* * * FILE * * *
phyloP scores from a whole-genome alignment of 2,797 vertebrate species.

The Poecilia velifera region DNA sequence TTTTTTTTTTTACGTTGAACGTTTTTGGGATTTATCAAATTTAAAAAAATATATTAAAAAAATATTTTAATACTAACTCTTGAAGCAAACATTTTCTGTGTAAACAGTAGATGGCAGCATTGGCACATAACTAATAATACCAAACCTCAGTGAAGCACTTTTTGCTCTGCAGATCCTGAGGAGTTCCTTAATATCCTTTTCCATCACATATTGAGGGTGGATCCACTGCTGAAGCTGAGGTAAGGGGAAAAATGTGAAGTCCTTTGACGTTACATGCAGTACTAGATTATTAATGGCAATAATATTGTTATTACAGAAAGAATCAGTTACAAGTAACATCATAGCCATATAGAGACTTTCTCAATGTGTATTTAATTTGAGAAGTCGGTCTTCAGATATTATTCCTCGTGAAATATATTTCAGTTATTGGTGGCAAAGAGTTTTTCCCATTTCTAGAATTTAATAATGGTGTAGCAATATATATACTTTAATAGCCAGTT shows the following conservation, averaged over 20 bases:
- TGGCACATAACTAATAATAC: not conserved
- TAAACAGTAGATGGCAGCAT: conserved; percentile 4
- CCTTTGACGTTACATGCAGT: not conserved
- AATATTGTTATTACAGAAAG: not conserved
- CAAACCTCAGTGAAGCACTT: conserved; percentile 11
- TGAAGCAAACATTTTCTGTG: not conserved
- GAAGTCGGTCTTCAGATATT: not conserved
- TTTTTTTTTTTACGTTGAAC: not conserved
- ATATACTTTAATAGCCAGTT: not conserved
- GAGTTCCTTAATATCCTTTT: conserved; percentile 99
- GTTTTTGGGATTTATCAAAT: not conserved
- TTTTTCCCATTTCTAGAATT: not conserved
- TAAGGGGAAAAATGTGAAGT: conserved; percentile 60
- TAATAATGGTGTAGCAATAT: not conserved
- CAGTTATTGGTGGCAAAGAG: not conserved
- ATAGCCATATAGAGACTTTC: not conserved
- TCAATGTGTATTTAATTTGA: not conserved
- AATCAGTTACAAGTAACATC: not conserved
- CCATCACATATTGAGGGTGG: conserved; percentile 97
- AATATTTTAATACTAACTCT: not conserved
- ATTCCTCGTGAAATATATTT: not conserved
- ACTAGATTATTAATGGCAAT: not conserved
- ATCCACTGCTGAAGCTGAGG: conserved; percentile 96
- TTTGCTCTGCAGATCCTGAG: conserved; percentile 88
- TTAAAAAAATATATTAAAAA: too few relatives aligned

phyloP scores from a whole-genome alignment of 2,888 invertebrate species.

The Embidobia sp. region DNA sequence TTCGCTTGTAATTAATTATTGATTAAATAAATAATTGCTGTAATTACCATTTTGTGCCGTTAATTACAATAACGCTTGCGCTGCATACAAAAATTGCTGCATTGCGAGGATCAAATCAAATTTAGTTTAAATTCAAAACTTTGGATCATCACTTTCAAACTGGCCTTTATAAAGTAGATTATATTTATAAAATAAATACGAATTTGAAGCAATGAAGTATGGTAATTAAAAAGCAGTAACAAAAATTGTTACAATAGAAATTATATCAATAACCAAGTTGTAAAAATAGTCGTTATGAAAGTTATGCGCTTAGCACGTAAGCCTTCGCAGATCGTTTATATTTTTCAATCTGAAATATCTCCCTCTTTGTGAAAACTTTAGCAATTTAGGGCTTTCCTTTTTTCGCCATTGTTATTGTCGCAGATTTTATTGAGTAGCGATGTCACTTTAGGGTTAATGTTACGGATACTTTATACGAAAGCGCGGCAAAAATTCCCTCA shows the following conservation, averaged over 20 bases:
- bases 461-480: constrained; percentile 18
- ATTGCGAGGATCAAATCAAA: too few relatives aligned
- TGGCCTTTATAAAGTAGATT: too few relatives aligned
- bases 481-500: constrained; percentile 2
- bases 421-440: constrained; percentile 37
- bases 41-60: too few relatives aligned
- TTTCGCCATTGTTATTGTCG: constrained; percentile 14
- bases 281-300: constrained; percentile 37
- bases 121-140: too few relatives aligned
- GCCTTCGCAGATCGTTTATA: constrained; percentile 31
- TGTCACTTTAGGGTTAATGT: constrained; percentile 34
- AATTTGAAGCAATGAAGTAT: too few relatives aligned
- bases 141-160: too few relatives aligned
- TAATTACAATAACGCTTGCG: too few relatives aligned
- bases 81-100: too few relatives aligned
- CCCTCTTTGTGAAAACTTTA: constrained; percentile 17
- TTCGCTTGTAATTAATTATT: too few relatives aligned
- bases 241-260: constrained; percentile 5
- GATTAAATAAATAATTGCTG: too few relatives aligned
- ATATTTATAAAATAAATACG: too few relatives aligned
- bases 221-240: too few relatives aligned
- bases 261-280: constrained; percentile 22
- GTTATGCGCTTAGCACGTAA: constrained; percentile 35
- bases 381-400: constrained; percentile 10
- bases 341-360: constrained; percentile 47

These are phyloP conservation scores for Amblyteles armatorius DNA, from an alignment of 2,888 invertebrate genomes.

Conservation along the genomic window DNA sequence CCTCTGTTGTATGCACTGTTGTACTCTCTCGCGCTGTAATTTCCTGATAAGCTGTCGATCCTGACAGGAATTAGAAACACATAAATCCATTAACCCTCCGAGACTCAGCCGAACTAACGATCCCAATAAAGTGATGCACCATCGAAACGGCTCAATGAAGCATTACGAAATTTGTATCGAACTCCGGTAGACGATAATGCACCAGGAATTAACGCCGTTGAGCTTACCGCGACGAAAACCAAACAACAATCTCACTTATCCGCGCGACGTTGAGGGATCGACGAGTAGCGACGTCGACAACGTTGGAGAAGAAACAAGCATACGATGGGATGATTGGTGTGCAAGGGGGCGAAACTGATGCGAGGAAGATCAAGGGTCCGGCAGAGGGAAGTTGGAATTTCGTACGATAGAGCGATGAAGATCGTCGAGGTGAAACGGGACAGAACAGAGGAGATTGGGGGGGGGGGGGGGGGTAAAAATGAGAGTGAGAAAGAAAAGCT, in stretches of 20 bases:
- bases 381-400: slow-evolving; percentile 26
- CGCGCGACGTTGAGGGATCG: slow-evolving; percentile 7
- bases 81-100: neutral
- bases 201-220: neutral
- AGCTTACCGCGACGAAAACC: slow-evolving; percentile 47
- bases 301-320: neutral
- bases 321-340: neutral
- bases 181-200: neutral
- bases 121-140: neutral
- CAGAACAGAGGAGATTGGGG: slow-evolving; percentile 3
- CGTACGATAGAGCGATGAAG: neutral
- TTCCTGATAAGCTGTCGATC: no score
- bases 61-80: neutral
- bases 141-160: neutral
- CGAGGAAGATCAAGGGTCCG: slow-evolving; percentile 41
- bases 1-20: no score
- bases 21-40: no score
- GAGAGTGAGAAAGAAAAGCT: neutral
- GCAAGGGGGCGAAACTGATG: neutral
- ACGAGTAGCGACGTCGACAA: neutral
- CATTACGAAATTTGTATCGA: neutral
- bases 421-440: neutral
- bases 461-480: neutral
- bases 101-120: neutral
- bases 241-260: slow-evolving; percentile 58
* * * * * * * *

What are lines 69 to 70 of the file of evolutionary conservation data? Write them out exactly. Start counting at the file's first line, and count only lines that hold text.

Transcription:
- bases 61-80: neutral
- bases 141-160: neutral